Nissan e-NT400 electric truck

Nissan LEAF truck being tested in Japan

Nissan is testing a new battery electric truck, the e-NT400, in Japan with all components being based on the Nissan LEAF's electric powertrain.
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According to Nissan's Japanese-language corporate news site, the company began testing a new electric truck this month based on the Nissan LEAF's powertrain and built on an NT400 chassis - a truck called the Cabstar in the UK and similar to the Mitsubishi Fuso Canter and other small delivery trucks sold globally.

The experimental e-NT400 utilizes the LEAF's 80 kW motor, 24 kWh battery pack, and other components. Its range is about 38 miles and it recharges to 80 percent in about 30 minutes from a 50 kW CHADeMO charger.

While thirty-eight miles doesn't sound like much, for an urban delivery truck like this, it's adequate. The duty cycle of a small box truck such as the NT400 is typically within twenty miles of its home base and well-positioned chargers at loading docks at the truck's home yard would mean recharging could happen while the truck is being loaded, which typically happens several times daily as deliveries are done throughout the day to and from the home dock.

Although details are scant, we can assume that the test period is to see whether this configuration is suitable for a small production run of these trucks for commercial purchase. Many businesses, especially in Japan which has heavy incentives for green energy use, could benefit from a truck like this and if the market is good, expansion of the offering to Europe or even parts of North America is not out of the question.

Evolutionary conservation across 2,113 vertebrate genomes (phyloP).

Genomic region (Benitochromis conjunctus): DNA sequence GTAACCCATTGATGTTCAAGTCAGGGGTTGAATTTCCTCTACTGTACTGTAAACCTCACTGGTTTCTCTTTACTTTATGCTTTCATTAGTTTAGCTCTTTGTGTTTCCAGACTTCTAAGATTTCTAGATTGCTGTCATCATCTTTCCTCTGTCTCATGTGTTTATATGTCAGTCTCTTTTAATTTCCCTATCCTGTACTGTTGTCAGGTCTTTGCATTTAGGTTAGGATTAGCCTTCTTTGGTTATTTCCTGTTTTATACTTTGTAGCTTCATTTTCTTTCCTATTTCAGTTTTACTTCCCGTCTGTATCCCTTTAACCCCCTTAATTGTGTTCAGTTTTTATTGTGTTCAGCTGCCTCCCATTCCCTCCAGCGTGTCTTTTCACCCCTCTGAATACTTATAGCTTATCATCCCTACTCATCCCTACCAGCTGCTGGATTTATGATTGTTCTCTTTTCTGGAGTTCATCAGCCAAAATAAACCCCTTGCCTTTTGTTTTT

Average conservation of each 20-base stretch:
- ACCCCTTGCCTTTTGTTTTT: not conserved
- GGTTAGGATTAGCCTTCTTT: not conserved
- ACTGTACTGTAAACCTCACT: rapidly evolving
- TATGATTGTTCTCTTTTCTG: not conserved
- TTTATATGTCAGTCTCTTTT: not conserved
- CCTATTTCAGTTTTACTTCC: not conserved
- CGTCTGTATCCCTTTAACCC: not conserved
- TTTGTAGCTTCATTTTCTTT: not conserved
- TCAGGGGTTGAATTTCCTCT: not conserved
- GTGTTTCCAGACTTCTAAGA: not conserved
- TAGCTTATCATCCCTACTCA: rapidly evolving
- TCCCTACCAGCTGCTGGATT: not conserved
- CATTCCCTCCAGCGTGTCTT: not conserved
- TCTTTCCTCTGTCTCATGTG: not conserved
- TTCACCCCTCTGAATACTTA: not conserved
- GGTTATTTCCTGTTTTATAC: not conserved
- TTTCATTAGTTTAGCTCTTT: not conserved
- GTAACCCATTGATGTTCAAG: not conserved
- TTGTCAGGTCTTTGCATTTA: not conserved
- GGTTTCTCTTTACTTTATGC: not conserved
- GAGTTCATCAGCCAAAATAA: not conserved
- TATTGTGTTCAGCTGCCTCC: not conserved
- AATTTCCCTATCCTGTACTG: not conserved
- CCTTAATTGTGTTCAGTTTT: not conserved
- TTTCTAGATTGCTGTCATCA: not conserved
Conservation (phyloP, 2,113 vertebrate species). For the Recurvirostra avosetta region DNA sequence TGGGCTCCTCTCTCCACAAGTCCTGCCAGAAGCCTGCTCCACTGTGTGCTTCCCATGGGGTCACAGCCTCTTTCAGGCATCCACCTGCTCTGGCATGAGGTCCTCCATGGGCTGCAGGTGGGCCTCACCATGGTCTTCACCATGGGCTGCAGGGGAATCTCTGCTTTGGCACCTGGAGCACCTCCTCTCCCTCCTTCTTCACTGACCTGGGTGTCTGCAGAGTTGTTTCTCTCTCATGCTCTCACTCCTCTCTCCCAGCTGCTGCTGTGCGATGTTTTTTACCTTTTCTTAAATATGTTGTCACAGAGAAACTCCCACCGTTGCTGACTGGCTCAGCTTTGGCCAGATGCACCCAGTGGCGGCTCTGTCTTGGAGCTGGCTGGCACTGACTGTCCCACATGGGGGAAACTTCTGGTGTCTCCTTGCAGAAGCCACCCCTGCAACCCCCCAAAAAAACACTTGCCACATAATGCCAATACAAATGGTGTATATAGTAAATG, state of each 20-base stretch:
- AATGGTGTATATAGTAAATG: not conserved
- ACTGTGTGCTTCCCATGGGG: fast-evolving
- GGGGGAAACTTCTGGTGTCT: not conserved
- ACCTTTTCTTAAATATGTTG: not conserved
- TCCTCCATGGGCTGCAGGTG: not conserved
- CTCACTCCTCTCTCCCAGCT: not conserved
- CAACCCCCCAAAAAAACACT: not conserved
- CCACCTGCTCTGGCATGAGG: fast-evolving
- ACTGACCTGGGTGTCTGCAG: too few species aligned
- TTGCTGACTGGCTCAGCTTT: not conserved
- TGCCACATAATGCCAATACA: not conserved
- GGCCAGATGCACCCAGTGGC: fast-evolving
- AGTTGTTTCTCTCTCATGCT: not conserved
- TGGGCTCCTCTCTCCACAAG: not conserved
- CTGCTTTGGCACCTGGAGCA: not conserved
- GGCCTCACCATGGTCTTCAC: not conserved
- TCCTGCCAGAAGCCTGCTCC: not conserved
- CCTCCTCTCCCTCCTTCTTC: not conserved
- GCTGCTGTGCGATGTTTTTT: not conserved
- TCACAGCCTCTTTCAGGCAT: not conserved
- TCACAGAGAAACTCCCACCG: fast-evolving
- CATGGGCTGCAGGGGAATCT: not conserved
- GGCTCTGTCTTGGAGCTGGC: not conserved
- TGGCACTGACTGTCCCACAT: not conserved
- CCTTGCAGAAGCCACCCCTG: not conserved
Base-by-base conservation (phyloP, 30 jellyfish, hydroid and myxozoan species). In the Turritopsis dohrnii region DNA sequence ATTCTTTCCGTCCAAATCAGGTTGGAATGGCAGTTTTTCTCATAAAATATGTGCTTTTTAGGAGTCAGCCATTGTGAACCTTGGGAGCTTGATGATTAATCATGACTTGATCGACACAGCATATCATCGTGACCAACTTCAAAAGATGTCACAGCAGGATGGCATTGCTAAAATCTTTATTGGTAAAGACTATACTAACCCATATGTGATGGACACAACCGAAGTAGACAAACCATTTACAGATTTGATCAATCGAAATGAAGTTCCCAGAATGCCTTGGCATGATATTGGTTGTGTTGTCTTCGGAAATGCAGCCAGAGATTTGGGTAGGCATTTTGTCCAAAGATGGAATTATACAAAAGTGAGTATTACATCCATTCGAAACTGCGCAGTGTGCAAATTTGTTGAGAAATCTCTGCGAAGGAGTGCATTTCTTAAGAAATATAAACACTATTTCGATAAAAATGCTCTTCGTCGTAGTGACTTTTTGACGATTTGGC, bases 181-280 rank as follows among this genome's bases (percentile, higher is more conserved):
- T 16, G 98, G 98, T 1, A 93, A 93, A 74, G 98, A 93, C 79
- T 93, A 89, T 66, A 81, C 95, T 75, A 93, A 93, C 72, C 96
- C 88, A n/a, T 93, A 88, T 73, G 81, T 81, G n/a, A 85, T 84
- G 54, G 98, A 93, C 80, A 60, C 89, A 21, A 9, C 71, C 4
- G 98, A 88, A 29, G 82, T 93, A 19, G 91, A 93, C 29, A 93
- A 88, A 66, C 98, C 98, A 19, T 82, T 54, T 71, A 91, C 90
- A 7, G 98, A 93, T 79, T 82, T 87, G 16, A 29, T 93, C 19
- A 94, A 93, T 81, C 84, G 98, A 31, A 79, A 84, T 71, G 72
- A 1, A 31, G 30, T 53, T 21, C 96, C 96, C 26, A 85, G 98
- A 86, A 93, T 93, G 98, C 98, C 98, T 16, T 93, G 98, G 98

The truck is operating in Toyama, Japan and Nissan has not said how long the testing will be conducted.


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Comments

well, actually, if we discount engine idle time on most small delivery trucks, this thing may actually work for inner city , short rout delivery. How about load capacity? How much weight will it handle, and, how does the drive train and electric engine of the tiny Leaf push this truck down the road, or up city street hills. Boston and San Francisco come to mind...
The NT400 is a 3-ton chassis. The truck itself is roughly the size of the largest U-Haul you can rent. Pulling freight is all about torque application, not "power" in the traditional sense. This is why diesel is often the engine of choice for freight moving. Electric is even better, since full torque is available throughout the RPM spectrum. You also remove the weight of the transmission in these vehicles, making up for the extra weight of batteries. A small, diesel-driven truck like this (typically 2.5L) puts out about 90 kW at its peak RPM point, so 80 kW with full torque from 0 RPM is better than equivalent.